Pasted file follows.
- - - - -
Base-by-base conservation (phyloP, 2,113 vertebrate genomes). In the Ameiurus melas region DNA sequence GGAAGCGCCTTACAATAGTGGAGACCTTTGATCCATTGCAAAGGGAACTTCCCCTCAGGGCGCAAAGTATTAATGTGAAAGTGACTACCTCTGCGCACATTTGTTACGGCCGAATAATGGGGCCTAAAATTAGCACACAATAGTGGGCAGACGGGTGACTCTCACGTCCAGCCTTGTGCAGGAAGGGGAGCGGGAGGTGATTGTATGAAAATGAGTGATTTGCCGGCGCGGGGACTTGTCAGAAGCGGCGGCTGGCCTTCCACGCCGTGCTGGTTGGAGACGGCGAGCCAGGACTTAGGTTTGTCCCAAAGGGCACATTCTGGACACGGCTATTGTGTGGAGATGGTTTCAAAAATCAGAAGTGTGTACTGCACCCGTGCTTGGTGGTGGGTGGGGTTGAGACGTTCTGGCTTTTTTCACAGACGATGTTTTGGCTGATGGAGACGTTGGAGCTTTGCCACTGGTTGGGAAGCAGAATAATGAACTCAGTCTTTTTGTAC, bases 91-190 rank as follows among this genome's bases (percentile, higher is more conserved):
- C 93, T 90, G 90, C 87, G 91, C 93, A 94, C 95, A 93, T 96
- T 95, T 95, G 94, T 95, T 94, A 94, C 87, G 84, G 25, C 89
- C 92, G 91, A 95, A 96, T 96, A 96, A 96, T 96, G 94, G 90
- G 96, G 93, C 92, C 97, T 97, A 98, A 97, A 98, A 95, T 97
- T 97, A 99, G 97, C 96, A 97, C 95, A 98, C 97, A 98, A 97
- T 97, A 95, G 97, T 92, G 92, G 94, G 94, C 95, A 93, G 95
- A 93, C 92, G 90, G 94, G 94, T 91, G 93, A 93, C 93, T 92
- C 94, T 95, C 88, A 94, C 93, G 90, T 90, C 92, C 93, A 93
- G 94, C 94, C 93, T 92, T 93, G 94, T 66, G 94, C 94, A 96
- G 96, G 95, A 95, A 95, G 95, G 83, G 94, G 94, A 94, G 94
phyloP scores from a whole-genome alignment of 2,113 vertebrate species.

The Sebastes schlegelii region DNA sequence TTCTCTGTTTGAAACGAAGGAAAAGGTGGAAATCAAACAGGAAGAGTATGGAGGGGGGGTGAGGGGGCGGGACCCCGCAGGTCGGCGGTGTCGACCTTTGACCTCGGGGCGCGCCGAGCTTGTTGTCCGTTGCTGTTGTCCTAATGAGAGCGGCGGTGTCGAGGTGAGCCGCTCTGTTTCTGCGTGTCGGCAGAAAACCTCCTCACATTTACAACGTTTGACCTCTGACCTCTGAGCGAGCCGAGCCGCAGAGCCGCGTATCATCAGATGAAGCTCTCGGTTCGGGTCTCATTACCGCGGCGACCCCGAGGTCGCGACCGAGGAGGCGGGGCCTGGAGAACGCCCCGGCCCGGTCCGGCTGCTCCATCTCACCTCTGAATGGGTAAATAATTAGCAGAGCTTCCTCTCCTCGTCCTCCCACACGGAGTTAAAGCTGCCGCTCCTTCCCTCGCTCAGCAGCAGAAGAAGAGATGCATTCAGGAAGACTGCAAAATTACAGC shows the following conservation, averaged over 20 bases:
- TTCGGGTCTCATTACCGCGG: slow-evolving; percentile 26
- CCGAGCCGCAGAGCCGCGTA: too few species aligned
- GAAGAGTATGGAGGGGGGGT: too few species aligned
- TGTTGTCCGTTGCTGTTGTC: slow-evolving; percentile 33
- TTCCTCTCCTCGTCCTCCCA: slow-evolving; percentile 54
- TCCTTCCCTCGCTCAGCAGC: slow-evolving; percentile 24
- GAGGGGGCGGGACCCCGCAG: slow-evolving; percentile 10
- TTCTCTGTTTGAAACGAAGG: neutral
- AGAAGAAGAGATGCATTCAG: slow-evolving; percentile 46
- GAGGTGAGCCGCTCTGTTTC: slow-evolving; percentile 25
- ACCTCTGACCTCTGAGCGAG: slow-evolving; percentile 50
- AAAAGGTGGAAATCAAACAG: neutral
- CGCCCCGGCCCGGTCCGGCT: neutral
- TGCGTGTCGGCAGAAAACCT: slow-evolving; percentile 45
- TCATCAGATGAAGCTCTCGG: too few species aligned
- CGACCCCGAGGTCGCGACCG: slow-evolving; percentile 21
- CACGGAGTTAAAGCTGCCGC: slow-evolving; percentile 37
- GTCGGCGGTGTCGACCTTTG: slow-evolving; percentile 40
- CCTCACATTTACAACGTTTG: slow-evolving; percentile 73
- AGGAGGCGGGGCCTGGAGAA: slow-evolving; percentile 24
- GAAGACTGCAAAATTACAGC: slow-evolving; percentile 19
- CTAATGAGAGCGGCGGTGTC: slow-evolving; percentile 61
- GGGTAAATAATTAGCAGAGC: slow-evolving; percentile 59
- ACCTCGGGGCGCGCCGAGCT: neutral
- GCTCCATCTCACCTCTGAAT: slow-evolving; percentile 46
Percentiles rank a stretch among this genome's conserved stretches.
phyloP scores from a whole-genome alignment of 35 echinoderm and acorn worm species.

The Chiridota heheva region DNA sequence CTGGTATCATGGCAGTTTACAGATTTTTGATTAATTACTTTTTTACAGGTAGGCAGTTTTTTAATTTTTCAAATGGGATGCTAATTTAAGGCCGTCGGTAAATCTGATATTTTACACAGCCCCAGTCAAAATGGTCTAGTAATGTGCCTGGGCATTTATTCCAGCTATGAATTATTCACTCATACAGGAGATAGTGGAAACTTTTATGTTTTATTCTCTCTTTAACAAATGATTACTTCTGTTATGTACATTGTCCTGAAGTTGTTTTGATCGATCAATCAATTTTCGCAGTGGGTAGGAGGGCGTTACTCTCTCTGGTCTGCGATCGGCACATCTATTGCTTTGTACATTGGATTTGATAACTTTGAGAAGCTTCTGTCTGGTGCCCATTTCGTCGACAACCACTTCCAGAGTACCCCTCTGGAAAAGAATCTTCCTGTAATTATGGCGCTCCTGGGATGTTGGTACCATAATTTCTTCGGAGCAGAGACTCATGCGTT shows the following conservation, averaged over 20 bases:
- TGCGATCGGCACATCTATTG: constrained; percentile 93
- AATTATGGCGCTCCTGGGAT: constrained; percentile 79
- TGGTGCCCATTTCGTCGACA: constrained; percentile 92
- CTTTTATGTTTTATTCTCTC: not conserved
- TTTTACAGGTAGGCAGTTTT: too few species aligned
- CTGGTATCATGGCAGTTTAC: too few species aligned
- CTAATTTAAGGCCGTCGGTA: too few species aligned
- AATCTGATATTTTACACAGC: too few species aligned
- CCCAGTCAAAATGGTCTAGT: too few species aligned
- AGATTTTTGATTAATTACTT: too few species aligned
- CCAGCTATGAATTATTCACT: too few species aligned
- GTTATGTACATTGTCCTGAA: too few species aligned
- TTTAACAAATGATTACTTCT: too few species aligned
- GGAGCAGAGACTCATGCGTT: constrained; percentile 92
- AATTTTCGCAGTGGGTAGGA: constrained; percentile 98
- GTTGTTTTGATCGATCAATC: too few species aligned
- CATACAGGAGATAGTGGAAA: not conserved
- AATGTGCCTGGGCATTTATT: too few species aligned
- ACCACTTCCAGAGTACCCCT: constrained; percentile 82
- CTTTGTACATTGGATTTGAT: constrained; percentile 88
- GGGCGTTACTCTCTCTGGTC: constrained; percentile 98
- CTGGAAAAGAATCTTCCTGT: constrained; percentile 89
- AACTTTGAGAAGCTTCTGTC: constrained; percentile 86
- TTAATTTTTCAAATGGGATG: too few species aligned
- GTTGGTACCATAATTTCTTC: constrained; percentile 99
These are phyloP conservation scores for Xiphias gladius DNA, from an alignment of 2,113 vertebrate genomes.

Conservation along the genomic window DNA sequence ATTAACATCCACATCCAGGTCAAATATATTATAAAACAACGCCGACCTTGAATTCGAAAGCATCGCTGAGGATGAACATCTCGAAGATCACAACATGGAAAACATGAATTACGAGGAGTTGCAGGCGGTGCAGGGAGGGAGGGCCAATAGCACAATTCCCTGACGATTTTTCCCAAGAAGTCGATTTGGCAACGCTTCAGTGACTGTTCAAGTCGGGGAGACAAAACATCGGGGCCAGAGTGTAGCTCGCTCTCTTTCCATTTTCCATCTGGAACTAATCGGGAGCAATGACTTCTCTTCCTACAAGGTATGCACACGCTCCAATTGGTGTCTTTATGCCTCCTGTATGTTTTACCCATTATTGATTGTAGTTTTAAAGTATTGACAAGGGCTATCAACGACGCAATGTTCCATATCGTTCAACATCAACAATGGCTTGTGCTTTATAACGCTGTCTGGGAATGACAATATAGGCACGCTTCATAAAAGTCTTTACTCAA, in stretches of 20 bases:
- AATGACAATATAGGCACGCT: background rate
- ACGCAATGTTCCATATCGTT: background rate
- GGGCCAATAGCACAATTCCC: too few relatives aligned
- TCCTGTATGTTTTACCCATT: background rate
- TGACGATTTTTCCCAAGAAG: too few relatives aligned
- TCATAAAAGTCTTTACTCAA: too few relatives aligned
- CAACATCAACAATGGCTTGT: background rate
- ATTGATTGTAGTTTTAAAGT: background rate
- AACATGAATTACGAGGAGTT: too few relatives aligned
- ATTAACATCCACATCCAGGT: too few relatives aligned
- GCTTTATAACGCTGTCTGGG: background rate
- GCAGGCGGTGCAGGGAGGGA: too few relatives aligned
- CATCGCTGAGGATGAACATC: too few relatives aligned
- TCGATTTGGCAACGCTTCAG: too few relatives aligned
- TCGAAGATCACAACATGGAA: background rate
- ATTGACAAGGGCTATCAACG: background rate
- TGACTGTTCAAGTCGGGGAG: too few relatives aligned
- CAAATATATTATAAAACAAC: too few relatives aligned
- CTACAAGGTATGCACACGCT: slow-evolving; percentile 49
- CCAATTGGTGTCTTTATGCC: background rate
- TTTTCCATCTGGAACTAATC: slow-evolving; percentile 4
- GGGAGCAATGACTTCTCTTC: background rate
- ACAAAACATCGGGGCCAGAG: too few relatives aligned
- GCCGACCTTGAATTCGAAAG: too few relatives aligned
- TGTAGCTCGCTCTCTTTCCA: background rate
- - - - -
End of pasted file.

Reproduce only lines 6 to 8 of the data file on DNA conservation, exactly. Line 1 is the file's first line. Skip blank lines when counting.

- T 97, A 99, G 97, C 96, A 97, C 95, A 98, C 97, A 98, A 97
- T 97, A 95, G 97, T 92, G 92, G 94, G 94, C 95, A 93, G 95
- A 93, C 92, G 90, G 94, G 94, T 91, G 93, A 93, C 93, T 92